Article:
In the old days, when a recording session was over and the talent had packed up and gone home, there wasn’t too much that could be done if the recording was found to be fatally flawed or deemed unacceptable at that point, short of calling them back for another session. When that wasn’t possible (or time didn’t allow for it), more skilled engineers might take razor to tape, but that still assumed that somewhere on tape there were useable bits to be found to fix any problem areas. Otherwise, the old “fix it in the mix” philosophy was called up—flaws might be buried in the mix, masked with effects, or slathered with reverb, to smooth out the rough edges.
Nowadays, of course, there are a lot more options when the talent is gone, and there’s no chance or no time for a re-do. In no particular order, here are 7 tools & techniques that can be used to bring problem recordings up to snuff.
Comping (from “Composite”) means assembling one good take from the best bits of several takes. Even when there aren’t obvious problems with a recording this is a common approach, and when there are issues, it’s a life-saver. As long as even one take has a good version of each problem area, a skilled engineer can usually put together a finished Comp track in no time that sounds like a seamless performance. Additional convenience tools can make this process even more streamlined, like Logic’s “Quick-Swipe” feature, which lets the editor assemble the Comp by simply dragging/selecting the desired sections from each take, without the extra steps of having to Copy & Paste each section into the main track by hand.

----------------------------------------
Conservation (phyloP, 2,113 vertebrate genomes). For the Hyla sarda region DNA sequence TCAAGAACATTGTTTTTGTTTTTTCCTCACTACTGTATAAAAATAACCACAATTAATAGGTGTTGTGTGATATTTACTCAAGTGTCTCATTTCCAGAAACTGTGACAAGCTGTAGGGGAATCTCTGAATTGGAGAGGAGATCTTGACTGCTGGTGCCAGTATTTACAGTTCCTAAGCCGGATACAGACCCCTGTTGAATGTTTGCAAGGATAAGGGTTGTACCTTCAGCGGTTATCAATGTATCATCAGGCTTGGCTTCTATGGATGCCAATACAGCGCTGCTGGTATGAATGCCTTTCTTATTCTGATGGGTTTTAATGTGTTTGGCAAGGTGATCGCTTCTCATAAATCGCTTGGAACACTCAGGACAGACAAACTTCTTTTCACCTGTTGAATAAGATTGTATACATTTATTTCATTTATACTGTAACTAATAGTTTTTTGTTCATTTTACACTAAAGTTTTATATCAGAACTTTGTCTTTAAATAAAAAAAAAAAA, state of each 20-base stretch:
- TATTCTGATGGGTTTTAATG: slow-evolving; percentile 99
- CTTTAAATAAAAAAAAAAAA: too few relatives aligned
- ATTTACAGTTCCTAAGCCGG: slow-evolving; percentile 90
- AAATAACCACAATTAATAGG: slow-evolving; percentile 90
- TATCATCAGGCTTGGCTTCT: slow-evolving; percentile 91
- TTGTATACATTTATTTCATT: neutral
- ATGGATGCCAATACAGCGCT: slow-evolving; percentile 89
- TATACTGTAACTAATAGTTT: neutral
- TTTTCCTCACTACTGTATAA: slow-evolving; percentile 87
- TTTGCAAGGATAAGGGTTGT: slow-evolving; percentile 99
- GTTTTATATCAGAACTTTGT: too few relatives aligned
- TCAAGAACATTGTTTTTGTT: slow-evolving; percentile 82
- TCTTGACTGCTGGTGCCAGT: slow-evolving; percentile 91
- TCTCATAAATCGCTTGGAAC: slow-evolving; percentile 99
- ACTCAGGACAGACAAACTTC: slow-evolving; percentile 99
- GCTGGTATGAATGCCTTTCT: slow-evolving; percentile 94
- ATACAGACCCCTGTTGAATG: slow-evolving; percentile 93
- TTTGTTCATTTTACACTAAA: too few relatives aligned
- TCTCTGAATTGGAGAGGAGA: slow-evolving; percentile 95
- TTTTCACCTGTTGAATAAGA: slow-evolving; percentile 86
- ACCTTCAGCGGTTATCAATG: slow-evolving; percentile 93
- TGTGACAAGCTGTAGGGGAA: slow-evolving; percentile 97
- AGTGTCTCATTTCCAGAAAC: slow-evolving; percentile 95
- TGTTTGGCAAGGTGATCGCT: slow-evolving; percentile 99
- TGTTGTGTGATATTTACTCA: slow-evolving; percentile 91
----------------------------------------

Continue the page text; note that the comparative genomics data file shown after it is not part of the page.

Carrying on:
Most DAWs offer some way to automatically correct for poor timing and out-of-tune notes in an audio track, and if an option isn’t included, third-party plug-ins are always available to handle the job. Everyone is familiar with Auto-Tune (and its many clones that often come built-in to most DAWs), but besides the signature vocal effect, the original intended purpose is to perform transparent real time pitch correction. And when there are timing problems in an audio recording—well, Quantization is not just for MIDI any more. Any DAW that has a time-shifting feature (Elastic Audio, Flex Time) will also allow for audio Quantizing as well as manual editing (warping, flexing). While all auto-correction algorithms may occasionally need some additional manual tweaking for the best results, the time saved is still considerable, as opposed to doing it all by hand, note-by-note.
One of the most intractable problems can be trying to fix bad notes in a polyphonic recording, like a piano part or guitar chords. If one string is (or goes) noticeably out of tune, the track is often a throwaway, since pitch-editing software, by and large, can only operate effectively on monophonic parts (single note melodies). But there is one tool that can save the day—Melodyne’s Editor software, with its DNA (Direct Note Access) feature. DNA lets this version of Melodyne edit pitches even in polyphonic audio recordings, making it possible to fix bad notes within chords, correcting for that one out-of-tune string. You can even get creative—if the wrong chord was played, or a better chord is desired, musical changes (i.e. major to minor, and the like) can be dispatched with ease.
Audio Example 1 An audio recording with A) a couple of bad notes within chords; B) Melodyne’s DNA feature fixes them; C) the chords (in the same audio recording) are edited with DNA, from major to minor: